The “repressive hypothesis” is found in Michel Foucault’s History of Sexuality vol 1, in which he examines the functioning of sexuality as an “analytics of power” related to the emergence of a science of sexuality (scientia sexualis) and the emergence of biopower. For Foucault, biopower is sort of like a technology of power, which is to say, a way of exercising power encompassing various techniques into a single technology of power. The distinctive quality of this political technology is that it allows for the control of entire popualations. It is thus essential to the emergence of the modern nation state, to modern capitalism, etc. Biopower is literally having power over other bodies, “an explosion of numerous and diverse techniques for achieving the subjugations of bodies and the control of populations”
The “repressive hypothesis” is so-called because the widespread belief that we have, particularly since the nineteenth century, “repressed” our natural sexual drives. He shows that what we think of as “repression” of sexuality actually constituted sexuality as a core feature of our identities, and produced a proliferation of discourse on the subject. This is the legacy of the Victorian age, where calling sex by its name was prohibited. The imperative of Victorian Era Christianity is this: not only will you confess to the acts contravening the law, but you will seek to transform your desire, your every desire, into discourse. Insofar as possible, nothing was meant to elude this dictum, even inf the words it employed had to be carefully neutralized.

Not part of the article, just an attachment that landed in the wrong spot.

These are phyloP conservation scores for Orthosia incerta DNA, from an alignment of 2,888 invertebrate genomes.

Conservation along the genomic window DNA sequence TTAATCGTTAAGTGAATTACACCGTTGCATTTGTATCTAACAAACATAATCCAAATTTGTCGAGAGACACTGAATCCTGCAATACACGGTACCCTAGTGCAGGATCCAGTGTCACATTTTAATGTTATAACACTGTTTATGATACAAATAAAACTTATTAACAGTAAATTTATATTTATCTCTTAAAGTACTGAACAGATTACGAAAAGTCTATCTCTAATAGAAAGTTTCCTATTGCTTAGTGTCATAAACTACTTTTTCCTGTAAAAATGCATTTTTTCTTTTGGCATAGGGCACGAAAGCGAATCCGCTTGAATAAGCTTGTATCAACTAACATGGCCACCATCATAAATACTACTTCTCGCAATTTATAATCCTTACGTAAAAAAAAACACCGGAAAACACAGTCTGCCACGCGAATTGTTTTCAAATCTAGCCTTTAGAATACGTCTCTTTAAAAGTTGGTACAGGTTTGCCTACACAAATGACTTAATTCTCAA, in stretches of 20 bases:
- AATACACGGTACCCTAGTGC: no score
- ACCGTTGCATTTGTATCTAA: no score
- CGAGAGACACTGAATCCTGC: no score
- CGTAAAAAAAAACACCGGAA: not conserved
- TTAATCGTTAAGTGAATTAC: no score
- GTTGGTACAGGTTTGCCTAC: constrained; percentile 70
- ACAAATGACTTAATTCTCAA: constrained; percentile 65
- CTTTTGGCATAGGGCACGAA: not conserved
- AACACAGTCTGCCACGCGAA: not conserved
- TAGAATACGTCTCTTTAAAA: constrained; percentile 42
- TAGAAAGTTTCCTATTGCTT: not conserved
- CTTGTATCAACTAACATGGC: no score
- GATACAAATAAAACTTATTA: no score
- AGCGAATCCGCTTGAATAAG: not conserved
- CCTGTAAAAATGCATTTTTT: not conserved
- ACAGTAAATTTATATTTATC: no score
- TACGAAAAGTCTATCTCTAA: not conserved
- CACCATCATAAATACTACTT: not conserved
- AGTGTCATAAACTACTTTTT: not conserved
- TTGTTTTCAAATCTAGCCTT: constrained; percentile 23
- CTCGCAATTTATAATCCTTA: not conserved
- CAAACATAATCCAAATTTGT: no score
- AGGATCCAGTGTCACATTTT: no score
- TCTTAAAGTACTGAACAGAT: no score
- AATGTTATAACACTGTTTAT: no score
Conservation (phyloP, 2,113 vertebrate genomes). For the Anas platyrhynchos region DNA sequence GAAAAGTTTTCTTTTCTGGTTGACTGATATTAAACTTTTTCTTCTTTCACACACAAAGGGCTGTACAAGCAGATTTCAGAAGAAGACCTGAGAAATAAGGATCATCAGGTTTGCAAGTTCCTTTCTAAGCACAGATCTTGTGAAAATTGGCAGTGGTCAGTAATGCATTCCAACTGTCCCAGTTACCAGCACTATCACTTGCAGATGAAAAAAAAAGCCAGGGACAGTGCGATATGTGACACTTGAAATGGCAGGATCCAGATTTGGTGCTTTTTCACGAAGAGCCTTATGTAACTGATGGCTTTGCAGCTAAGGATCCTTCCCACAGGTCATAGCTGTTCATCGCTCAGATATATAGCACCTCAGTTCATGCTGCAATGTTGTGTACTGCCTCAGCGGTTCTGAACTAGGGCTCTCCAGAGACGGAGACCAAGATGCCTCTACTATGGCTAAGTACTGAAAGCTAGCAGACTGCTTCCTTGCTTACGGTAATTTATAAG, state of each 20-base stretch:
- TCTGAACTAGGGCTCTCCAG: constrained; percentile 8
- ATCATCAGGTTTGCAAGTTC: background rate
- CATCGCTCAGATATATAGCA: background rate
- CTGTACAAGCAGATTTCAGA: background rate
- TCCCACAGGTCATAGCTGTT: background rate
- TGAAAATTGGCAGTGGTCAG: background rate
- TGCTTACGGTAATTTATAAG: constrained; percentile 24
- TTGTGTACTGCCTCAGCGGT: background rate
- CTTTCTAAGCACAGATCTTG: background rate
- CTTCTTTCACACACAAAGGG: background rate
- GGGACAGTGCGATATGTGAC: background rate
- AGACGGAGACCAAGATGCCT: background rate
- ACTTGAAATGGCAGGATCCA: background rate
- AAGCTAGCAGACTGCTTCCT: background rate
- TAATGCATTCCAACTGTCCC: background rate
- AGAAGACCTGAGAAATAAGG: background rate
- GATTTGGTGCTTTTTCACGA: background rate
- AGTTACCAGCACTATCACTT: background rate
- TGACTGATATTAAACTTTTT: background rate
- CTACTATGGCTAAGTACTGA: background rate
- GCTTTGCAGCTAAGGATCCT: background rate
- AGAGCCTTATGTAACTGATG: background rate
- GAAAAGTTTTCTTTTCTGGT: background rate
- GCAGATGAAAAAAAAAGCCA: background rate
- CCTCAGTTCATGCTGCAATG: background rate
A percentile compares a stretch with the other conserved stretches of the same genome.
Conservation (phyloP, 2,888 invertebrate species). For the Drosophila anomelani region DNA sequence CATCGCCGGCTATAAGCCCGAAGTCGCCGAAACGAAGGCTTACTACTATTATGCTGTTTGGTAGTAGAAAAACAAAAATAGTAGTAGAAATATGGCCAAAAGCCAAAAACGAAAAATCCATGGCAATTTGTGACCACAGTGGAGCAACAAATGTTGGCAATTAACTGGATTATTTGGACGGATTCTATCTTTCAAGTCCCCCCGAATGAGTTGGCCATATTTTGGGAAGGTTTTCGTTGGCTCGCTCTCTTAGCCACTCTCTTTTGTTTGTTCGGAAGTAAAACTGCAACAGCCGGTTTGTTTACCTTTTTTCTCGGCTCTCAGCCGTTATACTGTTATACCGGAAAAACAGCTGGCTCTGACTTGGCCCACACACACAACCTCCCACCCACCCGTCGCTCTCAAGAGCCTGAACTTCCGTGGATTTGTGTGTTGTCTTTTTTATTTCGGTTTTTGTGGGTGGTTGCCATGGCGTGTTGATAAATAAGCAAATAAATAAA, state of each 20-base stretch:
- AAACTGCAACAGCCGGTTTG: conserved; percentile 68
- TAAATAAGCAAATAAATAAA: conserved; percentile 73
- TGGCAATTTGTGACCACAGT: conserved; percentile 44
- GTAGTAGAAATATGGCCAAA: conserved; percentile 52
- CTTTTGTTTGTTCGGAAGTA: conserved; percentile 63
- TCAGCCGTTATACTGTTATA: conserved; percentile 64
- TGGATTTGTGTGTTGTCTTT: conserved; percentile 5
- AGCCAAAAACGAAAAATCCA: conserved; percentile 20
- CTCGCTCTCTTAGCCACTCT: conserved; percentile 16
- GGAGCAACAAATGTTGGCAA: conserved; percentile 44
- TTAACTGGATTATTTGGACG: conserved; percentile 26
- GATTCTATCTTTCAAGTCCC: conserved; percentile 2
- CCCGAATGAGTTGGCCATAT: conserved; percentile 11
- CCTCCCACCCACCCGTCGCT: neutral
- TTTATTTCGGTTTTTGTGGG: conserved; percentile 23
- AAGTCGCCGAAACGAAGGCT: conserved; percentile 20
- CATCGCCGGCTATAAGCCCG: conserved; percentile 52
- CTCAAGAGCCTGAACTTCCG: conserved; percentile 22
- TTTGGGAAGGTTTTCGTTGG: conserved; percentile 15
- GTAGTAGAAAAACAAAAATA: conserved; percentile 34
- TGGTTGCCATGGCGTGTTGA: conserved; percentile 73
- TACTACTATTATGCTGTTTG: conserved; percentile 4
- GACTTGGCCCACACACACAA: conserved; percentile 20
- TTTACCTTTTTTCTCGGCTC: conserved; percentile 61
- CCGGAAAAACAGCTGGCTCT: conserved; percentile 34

We still have this highly-prolix Victorianism in our culture, and is present in our subjugation of sexuality on the level of language. It exists in the internal discourse of institution sand structures in our society. Foucault’s terminology here is discourse, which is generally considered to be an institutionalized way of thinking, a social boundary defining what can be said about a specific topic, or, as Judith Butler puts it, “the limits of acceptable speech” – or possible truth. Discourses are seen to affect our views on all things; it is not possible to escape discourse.
In the rest of his book he discusses all the sorts of effects one might expect from this sort of repression we have experienced in our culture, and still exists in cultural memory, repressing us still. It’s the sort of puritanism that says we must tell everything, not only consummated acts, but sensual touchings, all impure gazes, all obscene remarks.